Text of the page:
If you have a rental property and have found that your tenants left the sink clogged, you will need to fix it before you rent it out to new tenants. Depending on your skill level, comfort with plumbing, and willingness to get your hands dirty, you might be able to fix the issue yourself. Here are a few tips on how to fix the problem yourself as well as some advice on when you need to bring in a plumber.
What Not to Use
If the sink will not drain, be careful about using a liquid drain cleaner. These cleaners are made using harsh chemicals (often lye), and you don't want to get into a spot where you have a big sink full of water and lye. These drain cleaners are best suited for slow drains, not completely clogged drains. What could happen is that you bail out the sink, pour in liquid drain cleaner, and then have to remove it when the sink doesn't drain. You can't risk splashing the cleaners up into your face while you are later using a plunger. So it is best to just avoid liquid drain cleaners.
What to Try Yourself
A plunger is a simple tool, and it will often fix a basic clogged drain. There are some plungers that have larger bells and also ones that are flat. Either of these will work. You might want to avoid the accordion-style plunger, as these are best used for toilets (hence the small opening).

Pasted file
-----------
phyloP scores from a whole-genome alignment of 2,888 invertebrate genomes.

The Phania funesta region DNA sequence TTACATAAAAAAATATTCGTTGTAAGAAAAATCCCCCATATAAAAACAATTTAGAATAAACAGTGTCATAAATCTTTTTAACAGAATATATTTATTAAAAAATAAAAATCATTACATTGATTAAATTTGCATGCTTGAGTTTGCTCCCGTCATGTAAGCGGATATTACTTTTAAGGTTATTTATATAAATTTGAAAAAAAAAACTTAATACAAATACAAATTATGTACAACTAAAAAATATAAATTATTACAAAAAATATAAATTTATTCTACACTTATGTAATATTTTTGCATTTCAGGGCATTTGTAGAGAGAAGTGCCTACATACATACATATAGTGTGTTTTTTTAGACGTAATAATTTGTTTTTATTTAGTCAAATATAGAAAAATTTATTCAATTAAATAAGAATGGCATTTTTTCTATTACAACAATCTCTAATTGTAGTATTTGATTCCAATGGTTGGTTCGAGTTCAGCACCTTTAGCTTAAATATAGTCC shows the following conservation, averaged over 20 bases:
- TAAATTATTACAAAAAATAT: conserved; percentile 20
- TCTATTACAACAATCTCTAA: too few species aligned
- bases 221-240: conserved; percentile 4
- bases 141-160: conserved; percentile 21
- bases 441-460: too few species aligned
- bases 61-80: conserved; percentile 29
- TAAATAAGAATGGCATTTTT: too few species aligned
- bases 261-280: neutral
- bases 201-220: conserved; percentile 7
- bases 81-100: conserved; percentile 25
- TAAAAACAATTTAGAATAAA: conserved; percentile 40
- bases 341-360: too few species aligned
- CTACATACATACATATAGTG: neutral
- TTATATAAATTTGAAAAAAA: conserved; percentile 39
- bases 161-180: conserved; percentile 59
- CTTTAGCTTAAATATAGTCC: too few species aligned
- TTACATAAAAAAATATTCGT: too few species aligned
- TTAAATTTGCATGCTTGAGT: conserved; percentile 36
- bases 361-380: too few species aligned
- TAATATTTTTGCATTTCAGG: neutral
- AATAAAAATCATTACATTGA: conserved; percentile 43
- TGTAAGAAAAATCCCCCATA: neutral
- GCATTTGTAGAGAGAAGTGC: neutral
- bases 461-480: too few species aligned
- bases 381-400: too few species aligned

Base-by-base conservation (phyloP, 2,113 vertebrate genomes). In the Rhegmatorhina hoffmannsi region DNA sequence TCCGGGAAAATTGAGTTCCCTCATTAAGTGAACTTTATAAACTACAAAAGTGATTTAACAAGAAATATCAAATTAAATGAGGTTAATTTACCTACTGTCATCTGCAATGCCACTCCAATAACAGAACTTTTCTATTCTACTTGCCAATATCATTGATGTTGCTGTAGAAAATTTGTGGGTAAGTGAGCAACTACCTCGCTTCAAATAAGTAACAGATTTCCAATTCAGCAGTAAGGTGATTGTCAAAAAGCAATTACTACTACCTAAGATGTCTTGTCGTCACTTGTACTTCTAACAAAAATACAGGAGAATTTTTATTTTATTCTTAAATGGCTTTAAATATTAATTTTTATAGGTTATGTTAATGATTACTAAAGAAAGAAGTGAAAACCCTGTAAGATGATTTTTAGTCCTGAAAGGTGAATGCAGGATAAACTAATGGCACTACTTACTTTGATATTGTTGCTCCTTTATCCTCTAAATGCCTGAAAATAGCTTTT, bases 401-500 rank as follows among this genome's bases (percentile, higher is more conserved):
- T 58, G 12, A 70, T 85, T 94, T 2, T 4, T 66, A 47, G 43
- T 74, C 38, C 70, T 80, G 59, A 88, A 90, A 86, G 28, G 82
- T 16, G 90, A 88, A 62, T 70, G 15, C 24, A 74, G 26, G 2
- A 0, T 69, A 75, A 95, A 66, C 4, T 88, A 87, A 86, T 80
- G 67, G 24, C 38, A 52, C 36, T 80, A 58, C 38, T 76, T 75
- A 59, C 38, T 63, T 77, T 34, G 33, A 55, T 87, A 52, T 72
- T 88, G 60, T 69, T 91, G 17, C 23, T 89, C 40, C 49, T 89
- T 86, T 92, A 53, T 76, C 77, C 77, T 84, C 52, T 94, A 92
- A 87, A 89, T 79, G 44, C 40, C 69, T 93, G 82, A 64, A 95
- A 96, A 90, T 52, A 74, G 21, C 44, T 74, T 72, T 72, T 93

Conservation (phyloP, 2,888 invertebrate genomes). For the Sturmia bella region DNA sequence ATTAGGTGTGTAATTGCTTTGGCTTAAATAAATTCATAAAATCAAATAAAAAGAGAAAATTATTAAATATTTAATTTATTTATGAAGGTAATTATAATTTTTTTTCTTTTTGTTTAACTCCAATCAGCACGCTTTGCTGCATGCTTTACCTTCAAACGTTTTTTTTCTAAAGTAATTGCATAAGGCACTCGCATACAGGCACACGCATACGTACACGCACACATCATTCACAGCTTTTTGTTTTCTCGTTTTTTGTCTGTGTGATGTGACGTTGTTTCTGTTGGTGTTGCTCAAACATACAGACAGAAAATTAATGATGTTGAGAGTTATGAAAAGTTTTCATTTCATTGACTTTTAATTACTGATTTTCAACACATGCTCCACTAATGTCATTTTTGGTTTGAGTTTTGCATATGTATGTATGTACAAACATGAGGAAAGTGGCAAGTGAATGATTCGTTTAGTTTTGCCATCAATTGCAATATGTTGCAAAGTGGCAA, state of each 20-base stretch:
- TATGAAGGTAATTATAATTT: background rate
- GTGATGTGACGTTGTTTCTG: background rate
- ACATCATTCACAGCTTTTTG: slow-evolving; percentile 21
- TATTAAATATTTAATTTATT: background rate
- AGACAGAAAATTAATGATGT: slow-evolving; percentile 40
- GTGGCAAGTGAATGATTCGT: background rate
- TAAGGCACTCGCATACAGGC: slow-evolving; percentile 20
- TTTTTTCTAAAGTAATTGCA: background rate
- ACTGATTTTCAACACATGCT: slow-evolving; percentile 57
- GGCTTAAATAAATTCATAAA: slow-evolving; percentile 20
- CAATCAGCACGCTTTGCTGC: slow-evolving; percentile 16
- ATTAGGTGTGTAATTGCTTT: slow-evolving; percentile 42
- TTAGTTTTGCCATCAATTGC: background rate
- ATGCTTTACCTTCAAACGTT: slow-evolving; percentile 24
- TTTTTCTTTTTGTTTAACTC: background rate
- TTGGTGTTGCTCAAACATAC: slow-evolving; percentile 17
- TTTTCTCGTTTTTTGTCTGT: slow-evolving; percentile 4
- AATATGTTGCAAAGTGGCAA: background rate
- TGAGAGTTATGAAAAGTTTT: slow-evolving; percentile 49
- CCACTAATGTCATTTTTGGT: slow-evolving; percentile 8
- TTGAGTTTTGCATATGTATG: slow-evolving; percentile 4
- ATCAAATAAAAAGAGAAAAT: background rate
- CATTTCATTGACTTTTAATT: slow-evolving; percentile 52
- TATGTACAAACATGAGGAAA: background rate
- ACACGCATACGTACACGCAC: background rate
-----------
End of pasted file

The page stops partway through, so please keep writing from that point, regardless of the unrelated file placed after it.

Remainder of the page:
High-Powered Air Drain Cleaner
If you find that a regular plunger won't produce enough air, then you can get a high-powered air blaster. These work with compressed air. You fit them over the drain opening and then blast the air into the drain. You "pump" the blaster up and then hit a switch so the blaster releases all of the air into the drain.
Sometimes a plunger won't budge the clog. For cases such as these, you should use a snake. These are mechanical devices that you wind into the drain. A snake augers its way through the clog, breaking it up. The snake can be retracted by your winding it back using a handle.
When to Call the Plumber
If you are not able to clear the drain problem using a plunger, air plunger, or snake, then you might want to leave the matter to the professionals. At this point, you will have to have the pipes removed. This might be a simple task such as removing the P trap, but if you are not handy with tools, then you might want to skip this part. It can be easy enough to remove a pipe, but trying to fit the pipes back together is another story. The gaskets might need to be replaced, or you might have to use Teflon plumber's tape to secure a fit, and then you still might run into trouble. Also, the problem might not be the P trap. The problem might end up being a problem with your drain cutout. This will feed into the wall, which is a tough spot because you need to be able to work without cracking the seal around the wall.
You don't want to compound the problem by taking apart the sink and then finding that you can't put it back together, so just place a call to a professional plumber, such as ABEL Plumbing Inc.